To us, at 10, they were all wimps, because they weren't soldiers.   They were boring. They couldn't shoot. Russell suggested maybe some of them could be spies, but we never did anything with plastic civilians but bomb them into oblivion, usually pretty early in the game. We were impatient children, motivated mainly by the prospect of violent death. I grew out of that, I think.

But is something similar emerging as the new face of patriotism?

The idea of soldiers giving us our rights and civilians just getting in the way, with their impertinent opinions and non-soldierly ways, was an attitude I'd heard in the grumbling of a few conservative men, usually skeptical of an antiwar demonstration. I'd never heard it recited like that, cleaned up in verse form, over a PA, sanctified with a prayer. Were all the men at the luncheon in agreement? Did they have an idea about which soldiers, in particular, he was talking about? Did they disagree with, say, Jefferson who, though not a religious man, allowed that the â“Creatorâ” endowed us with our inalienable rights?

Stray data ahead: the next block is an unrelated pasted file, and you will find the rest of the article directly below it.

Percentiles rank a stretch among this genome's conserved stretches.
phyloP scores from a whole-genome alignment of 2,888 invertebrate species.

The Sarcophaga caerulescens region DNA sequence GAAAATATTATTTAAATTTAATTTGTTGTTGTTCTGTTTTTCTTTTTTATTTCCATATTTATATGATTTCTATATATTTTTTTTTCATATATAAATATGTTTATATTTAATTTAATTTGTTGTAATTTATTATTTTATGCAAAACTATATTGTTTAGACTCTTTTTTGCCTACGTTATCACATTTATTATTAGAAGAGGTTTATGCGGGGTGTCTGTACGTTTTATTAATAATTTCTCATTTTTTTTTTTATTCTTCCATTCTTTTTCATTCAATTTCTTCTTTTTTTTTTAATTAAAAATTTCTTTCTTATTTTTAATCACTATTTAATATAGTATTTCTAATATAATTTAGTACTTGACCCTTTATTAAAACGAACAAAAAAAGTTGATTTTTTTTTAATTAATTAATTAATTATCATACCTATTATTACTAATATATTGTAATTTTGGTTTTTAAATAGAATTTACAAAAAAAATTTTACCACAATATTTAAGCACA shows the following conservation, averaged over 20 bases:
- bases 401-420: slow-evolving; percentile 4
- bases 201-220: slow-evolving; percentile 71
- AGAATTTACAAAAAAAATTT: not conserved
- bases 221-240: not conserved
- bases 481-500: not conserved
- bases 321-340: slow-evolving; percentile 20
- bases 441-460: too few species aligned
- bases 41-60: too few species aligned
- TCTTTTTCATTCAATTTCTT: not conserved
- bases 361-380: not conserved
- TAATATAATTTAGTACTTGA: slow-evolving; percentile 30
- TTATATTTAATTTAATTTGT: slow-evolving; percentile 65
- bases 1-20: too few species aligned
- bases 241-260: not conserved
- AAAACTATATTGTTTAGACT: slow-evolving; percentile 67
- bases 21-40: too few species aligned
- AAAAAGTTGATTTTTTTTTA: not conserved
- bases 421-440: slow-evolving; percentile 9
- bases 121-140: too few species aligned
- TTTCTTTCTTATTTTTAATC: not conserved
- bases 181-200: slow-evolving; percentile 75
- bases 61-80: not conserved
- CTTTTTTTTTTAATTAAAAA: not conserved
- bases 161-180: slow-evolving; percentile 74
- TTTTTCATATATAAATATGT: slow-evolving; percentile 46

Perhaps misled by history, I had the impression that our personal rights, including those of speech and the press, evolved through centuries in English Common Law, well underway with the Magna Carta in 1215. The Renaissance recovered scholarship about the freedoms enjoyed by the Greeks. The Reformation encouraged non-clerical people to read, on their own, the New Testament, whose egalitarian ideas and implied rights had worried lords and priests for centuries. Later came British developments like the Petition of Right in 1628 and the mostly peaceful Glorious Revolution of 1688, which resulted in the first English-language Bill of Rights. Some civilians like John Locke and Edmund Burke and Thomas Paineâ"or Thomas Jefferson and James Madisonâ"did have something to do with establishing our rights. They described them, and in doing so, challenged the authorities to respect them. I'd like to think Locke, Paine, Jefferson could be considered reporters or, at moments in their best essays, even poets.